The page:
Worldwide, Ischemic heart disease (IHD) affects a large population. Implication of myocardial infarction (MI) and its multiple pathophysiology in cardiac function is well known. Further, isoproterenol (ISP) is known to induce MI. Today, there is an urgent need for effective drug that could limit the myocardial injury. Therapeutic intervention with antioxidants has been shown useful in preventing the deleterious changes produced by ISP. Here, we investigated the protective effects of oral pre-treatment of hydroalcoholic extract of bark of Terminalia arjuna (HETA) on biochemical and apoptotic changes during cardiotoxicity induced by isoproterenol (ISP) in rats. HETA was orally administered at a dose of 100, 200 and 400 mg/kg body wt., for 30 days with concurrent administration of ISP (85 mg/kg body wt.) on days 28th and 29th at an interval of 24 h. ISP caused deleterious changes in the myocardium and significantly increased (P < 0.05) malondialdehyde, serum glutamate oxaloacitate transaminase, creatine kinase-MB, lactate dehydrogenase and troponin-I. However, it significantly decreased (P < 0.05) glutathione and superoxide dismutase compared to healthy control. Oral pre-treatment of HETA for 30 days significantly decreased (P < 0.05) the biochemical parameters of oxidative stress and cardiac markers as compared to ISP control. Histopathological findings also revealed that architecture of the myocardium was restored towards normal in HETA pre-treated group. Overall, the present study has shown that the hydroalcoholic extract of bark of T. arjuna (HETA) attenuates oxidative stress, apoptosis and improves antioxidant status in ISP-induced cardiotoxicity in rats.
The three fractions diethyl ether, ethyl acetate and ethanol. of T. arjuna exerted hypolipidemic and antioxidative effects at two different doses levels of 175 and 350 mg/kg body weight in Poloxamer (PX)-407 induced hyperlipidemic albino Wistar rats. The hypolipidemic and antioxidant effects of T. arjuna fractions were noticed as EtOH > diethyl ether > ethyl acetate. The results suggest that ethanolic fraction of T. arjuna possesses the potent properties of being antioxidant and hypolipidemic than other fractions. In turn, it has therapeutic potential for the prevention of coronary arterial disease.
The study was planned to evaluate the efficacy and safety of Livwin (polyherbal formulation) in acute viral hepatitis.
A total of 34 plant species belonging to 18 different families, selected on the basis of folklore medicinal reports practised by the tribal people of Western Ghats, India, were assayed for antibacterial activity against Escherichia coli, Klebsiella aerogenes, Proteus vulgaris, and Pseudomonas aerogenes (gram-negative bacteria) at 1000-5000 ppm using the disc diffusion method. Of these 16 plants showed activity; among them Cassia fistula, Terminalia arjuna and Vitex negundo showed significant antibacterial activity against the tested bacteria. Our findings confirm the traditional therapeutic claims for these herbs.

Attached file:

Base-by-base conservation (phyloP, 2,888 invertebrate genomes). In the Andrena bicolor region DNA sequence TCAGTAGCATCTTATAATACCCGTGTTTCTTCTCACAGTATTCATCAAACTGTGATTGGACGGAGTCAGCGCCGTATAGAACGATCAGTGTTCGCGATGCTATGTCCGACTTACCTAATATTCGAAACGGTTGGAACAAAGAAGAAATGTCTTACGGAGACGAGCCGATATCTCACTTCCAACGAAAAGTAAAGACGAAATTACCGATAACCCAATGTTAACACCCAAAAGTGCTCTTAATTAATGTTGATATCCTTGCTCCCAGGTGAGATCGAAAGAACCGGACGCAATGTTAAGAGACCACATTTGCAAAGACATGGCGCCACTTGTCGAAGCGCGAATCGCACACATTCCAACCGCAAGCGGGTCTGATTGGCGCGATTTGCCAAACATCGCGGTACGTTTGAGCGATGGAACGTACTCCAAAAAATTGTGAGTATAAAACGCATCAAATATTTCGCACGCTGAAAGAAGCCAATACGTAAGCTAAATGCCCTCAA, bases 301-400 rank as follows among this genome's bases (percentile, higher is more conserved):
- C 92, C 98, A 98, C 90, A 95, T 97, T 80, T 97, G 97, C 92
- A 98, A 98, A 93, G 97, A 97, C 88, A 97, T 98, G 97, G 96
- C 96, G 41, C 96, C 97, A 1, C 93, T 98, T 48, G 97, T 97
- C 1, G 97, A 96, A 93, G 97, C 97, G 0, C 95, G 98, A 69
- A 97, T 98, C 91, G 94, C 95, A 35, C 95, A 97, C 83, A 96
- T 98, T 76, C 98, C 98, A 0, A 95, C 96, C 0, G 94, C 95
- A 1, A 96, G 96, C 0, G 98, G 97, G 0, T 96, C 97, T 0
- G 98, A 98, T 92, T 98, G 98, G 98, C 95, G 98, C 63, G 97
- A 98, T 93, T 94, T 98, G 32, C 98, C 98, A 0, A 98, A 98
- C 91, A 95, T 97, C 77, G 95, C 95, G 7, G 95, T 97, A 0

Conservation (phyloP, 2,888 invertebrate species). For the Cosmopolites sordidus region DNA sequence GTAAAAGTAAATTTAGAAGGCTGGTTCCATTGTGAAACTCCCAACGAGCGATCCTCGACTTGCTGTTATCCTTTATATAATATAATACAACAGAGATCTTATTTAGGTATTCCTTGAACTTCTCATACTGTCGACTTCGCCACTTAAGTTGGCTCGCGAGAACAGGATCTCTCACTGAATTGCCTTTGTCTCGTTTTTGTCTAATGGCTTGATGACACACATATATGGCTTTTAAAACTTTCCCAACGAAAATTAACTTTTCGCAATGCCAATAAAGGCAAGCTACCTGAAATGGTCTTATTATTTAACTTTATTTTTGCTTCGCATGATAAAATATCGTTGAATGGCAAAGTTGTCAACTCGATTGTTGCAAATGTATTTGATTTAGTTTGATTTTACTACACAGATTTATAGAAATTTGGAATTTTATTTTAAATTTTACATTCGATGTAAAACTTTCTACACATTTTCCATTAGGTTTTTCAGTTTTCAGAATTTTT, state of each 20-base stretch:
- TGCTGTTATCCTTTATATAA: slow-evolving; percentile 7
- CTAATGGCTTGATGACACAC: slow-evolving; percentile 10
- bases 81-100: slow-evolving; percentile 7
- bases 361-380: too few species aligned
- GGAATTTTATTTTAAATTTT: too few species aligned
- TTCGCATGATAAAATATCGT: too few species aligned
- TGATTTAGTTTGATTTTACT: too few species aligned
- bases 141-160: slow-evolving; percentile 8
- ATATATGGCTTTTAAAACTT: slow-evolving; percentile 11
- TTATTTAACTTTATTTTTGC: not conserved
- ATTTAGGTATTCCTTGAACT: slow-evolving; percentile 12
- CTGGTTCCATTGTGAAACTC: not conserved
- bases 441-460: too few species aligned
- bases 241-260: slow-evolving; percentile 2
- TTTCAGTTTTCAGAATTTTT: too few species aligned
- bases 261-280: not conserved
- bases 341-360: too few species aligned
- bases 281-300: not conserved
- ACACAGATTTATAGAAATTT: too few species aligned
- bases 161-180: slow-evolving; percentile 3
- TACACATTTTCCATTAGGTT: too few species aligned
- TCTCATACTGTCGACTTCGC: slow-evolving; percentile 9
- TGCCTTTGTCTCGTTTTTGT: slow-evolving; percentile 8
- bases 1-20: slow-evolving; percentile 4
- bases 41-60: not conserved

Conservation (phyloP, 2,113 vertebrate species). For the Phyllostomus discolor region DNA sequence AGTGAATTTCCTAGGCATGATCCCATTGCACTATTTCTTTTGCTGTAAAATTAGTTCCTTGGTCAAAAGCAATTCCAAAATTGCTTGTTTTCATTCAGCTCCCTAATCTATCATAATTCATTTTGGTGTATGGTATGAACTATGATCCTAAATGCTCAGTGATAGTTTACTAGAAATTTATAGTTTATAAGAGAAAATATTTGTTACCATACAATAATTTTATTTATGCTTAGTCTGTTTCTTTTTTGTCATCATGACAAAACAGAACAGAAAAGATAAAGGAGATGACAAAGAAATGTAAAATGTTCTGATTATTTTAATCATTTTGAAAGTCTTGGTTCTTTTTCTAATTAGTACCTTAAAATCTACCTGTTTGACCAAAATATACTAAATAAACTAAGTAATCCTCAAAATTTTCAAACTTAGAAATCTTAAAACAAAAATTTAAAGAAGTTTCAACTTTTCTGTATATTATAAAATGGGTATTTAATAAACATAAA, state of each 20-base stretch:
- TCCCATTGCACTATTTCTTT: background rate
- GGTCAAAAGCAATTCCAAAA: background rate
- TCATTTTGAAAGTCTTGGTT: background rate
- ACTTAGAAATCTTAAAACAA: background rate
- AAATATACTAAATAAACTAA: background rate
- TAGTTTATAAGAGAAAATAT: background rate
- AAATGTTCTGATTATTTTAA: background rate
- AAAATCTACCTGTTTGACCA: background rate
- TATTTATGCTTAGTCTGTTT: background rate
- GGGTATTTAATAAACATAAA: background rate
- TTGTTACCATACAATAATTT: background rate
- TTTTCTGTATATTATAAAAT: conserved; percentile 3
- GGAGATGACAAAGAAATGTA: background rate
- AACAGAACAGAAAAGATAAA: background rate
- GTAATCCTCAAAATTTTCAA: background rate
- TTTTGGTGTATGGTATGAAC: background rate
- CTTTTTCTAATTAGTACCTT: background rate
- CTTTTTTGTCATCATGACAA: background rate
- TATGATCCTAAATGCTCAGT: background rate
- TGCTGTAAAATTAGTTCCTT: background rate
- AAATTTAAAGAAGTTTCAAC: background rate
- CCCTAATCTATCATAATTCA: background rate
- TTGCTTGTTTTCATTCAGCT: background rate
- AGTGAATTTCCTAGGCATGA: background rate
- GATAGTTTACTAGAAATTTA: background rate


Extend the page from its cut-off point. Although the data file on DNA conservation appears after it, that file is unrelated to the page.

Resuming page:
Ficus racemosa Linn. (Moraceae) bark is a rich source of phenolic compounds having diverse biological properties including antioxidant activity. The present study evaluated the cardioprotective activity of sequential acetone extract of Ficus racemosa bark against doxorubicin-induced cardiotoxicity in rats.
terminalia arjuna dosage
TA (E-OJ-01) significantly increased cardiovascular efficiency and improved the cardiac conditioning in young healthy adults.
arjuna himalaya review
Obesity is recognized as a social problem, associated with serious health risks and increased mortality. Numerous trials have been conducted to find and develop new anti-obesity drugs through herbal sources to minimize adverse reactions associated with the present anti-obesity drugs. The use of natural products as medicine has been documented for hundreds of years in various traditional systems of medicines throughout the world. This review focuses on the medicinal plants such as Achyranthus aspera, Camellia sinensis, Emblica officinalis, Garcinia cambogia, Terminalia arjuna, etc., being used traditionally in Ayurvedic, Unani, Siddha and Chinese, etc., systems of medicine. The review also highlights recent reported phytochemicals such as escins, perennisosides, dioscin, gracillin, etc., and the various extracts of the plants like Nelumbo nucifera, Panax japonicas, Cichorium intybus, Cyperus rotundus, Paeonia suffruticosa, etc., which have been successfully identified for the treatment of obesity.